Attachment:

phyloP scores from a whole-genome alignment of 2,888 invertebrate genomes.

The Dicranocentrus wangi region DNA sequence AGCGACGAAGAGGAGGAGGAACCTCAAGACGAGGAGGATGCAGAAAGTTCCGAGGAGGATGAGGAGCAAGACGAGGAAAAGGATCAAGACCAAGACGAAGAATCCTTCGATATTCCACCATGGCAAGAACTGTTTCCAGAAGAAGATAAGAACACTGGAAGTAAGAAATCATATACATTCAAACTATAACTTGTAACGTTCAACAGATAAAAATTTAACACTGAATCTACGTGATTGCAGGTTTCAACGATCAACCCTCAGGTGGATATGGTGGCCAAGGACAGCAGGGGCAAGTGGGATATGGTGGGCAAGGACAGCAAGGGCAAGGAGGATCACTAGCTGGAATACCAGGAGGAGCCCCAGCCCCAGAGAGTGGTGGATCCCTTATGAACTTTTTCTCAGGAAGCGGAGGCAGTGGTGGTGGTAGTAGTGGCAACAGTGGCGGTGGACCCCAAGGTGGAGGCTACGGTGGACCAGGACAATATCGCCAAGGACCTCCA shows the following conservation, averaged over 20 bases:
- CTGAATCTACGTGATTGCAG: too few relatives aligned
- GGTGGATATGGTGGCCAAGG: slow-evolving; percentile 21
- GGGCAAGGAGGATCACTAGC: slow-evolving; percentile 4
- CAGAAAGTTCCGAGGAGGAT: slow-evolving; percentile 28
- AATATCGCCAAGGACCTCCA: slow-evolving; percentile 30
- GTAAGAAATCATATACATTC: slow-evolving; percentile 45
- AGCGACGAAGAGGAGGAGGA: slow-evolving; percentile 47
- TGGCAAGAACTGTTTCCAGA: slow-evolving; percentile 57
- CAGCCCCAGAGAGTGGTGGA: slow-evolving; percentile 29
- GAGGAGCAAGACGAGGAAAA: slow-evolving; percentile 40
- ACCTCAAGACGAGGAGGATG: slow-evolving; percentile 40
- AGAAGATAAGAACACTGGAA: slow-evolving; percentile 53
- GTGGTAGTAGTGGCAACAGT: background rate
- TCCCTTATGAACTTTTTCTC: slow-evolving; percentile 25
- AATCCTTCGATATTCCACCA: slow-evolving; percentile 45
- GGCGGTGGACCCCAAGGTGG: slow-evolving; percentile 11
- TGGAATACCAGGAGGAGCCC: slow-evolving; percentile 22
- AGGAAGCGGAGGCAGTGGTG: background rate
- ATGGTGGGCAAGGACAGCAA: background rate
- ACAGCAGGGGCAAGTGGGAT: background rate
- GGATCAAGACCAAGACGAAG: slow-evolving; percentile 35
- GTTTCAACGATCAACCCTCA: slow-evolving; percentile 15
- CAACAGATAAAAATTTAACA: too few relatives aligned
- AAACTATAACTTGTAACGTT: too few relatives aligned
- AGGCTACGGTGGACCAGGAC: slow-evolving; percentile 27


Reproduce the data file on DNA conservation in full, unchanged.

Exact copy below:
phyloP scores from a whole-genome alignment of 2,888 invertebrate genomes.

The Dicranocentrus wangi region DNA sequence AGCGACGAAGAGGAGGAGGAACCTCAAGACGAGGAGGATGCAGAAAGTTCCGAGGAGGATGAGGAGCAAGACGAGGAAAAGGATCAAGACCAAGACGAAGAATCCTTCGATATTCCACCATGGCAAGAACTGTTTCCAGAAGAAGATAAGAACACTGGAAGTAAGAAATCATATACATTCAAACTATAACTTGTAACGTTCAACAGATAAAAATTTAACACTGAATCTACGTGATTGCAGGTTTCAACGATCAACCCTCAGGTGGATATGGTGGCCAAGGACAGCAGGGGCAAGTGGGATATGGTGGGCAAGGACAGCAAGGGCAAGGAGGATCACTAGCTGGAATACCAGGAGGAGCCCCAGCCCCAGAGAGTGGTGGATCCCTTATGAACTTTTTCTCAGGAAGCGGAGGCAGTGGTGGTGGTAGTAGTGGCAACAGTGGCGGTGGACCCCAAGGTGGAGGCTACGGTGGACCAGGACAATATCGCCAAGGACCTCCA shows the following conservation, averaged over 20 bases:
- CTGAATCTACGTGATTGCAG: too few relatives aligned
- GGTGGATATGGTGGCCAAGG: slow-evolving; percentile 21
- GGGCAAGGAGGATCACTAGC: slow-evolving; percentile 4
- CAGAAAGTTCCGAGGAGGAT: slow-evolving; percentile 28
- AATATCGCCAAGGACCTCCA: slow-evolving; percentile 30
- GTAAGAAATCATATACATTC: slow-evolving; percentile 45
- AGCGACGAAGAGGAGGAGGA: slow-evolving; percentile 47
- TGGCAAGAACTGTTTCCAGA: slow-evolving; percentile 57
- CAGCCCCAGAGAGTGGTGGA: slow-evolving; percentile 29
- GAGGAGCAAGACGAGGAAAA: slow-evolving; percentile 40
- ACCTCAAGACGAGGAGGATG: slow-evolving; percentile 40
- AGAAGATAAGAACACTGGAA: slow-evolving; percentile 53
- GTGGTAGTAGTGGCAACAGT: background rate
- TCCCTTATGAACTTTTTCTC: slow-evolving; percentile 25
- AATCCTTCGATATTCCACCA: slow-evolving; percentile 45
- GGCGGTGGACCCCAAGGTGG: slow-evolving; percentile 11
- TGGAATACCAGGAGGAGCCC: slow-evolving; percentile 22
- AGGAAGCGGAGGCAGTGGTG: background rate
- ATGGTGGGCAAGGACAGCAA: background rate
- ACAGCAGGGGCAAGTGGGAT: background rate
- GGATCAAGACCAAGACGAAG: slow-evolving; percentile 35
- GTTTCAACGATCAACCCTCA: slow-evolving; percentile 15
- CAACAGATAAAAATTTAACA: too few relatives aligned
- AAACTATAACTTGTAACGTT: too few relatives aligned
- AGGCTACGGTGGACCAGGAC: slow-evolving; percentile 27